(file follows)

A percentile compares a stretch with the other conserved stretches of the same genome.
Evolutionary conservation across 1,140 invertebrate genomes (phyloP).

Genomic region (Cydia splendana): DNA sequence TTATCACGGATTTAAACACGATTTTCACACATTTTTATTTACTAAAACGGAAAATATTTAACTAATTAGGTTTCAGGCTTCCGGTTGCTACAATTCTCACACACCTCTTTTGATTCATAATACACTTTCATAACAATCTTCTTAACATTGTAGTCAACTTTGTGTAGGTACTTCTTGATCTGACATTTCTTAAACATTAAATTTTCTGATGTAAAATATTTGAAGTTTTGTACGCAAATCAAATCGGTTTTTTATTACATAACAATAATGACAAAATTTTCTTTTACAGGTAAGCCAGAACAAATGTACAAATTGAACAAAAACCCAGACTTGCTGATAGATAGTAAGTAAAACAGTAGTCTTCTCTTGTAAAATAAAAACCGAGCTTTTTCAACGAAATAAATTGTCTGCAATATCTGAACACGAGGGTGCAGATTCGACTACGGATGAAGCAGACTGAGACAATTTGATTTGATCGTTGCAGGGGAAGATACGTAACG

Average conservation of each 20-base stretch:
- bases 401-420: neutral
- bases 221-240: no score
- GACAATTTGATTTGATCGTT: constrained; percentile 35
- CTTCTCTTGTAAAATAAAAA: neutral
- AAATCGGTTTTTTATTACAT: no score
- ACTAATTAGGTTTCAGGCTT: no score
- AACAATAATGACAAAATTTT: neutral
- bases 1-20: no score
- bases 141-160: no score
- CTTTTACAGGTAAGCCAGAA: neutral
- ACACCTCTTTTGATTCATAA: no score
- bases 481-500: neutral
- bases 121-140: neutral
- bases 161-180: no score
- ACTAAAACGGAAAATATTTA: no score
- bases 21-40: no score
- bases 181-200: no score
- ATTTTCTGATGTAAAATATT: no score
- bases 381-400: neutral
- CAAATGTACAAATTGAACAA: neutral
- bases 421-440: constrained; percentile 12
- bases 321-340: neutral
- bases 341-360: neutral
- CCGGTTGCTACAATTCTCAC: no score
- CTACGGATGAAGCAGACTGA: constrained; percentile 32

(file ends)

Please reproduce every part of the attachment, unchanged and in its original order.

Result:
A percentile compares a stretch with the other conserved stretches of the same genome.
Evolutionary conservation across 1,140 invertebrate genomes (phyloP).

Genomic region (Cydia splendana): DNA sequence TTATCACGGATTTAAACACGATTTTCACACATTTTTATTTACTAAAACGGAAAATATTTAACTAATTAGGTTTCAGGCTTCCGGTTGCTACAATTCTCACACACCTCTTTTGATTCATAATACACTTTCATAACAATCTTCTTAACATTGTAGTCAACTTTGTGTAGGTACTTCTTGATCTGACATTTCTTAAACATTAAATTTTCTGATGTAAAATATTTGAAGTTTTGTACGCAAATCAAATCGGTTTTTTATTACATAACAATAATGACAAAATTTTCTTTTACAGGTAAGCCAGAACAAATGTACAAATTGAACAAAAACCCAGACTTGCTGATAGATAGTAAGTAAAACAGTAGTCTTCTCTTGTAAAATAAAAACCGAGCTTTTTCAACGAAATAAATTGTCTGCAATATCTGAACACGAGGGTGCAGATTCGACTACGGATGAAGCAGACTGAGACAATTTGATTTGATCGTTGCAGGGGAAGATACGTAACG

Average conservation of each 20-base stretch:
- bases 401-420: neutral
- bases 221-240: no score
- GACAATTTGATTTGATCGTT: constrained; percentile 35
- CTTCTCTTGTAAAATAAAAA: neutral
- AAATCGGTTTTTTATTACAT: no score
- ACTAATTAGGTTTCAGGCTT: no score
- AACAATAATGACAAAATTTT: neutral
- bases 1-20: no score
- bases 141-160: no score
- CTTTTACAGGTAAGCCAGAA: neutral
- ACACCTCTTTTGATTCATAA: no score
- bases 481-500: neutral
- bases 121-140: neutral
- bases 161-180: no score
- ACTAAAACGGAAAATATTTA: no score
- bases 21-40: no score
- bases 181-200: no score
- ATTTTCTGATGTAAAATATT: no score
- bases 381-400: neutral
- CAAATGTACAAATTGAACAA: neutral
- bases 421-440: constrained; percentile 12
- bases 321-340: neutral
- bases 341-360: neutral
- CCGGTTGCTACAATTCTCAC: no score
- CTACGGATGAAGCAGACTGA: constrained; percentile 32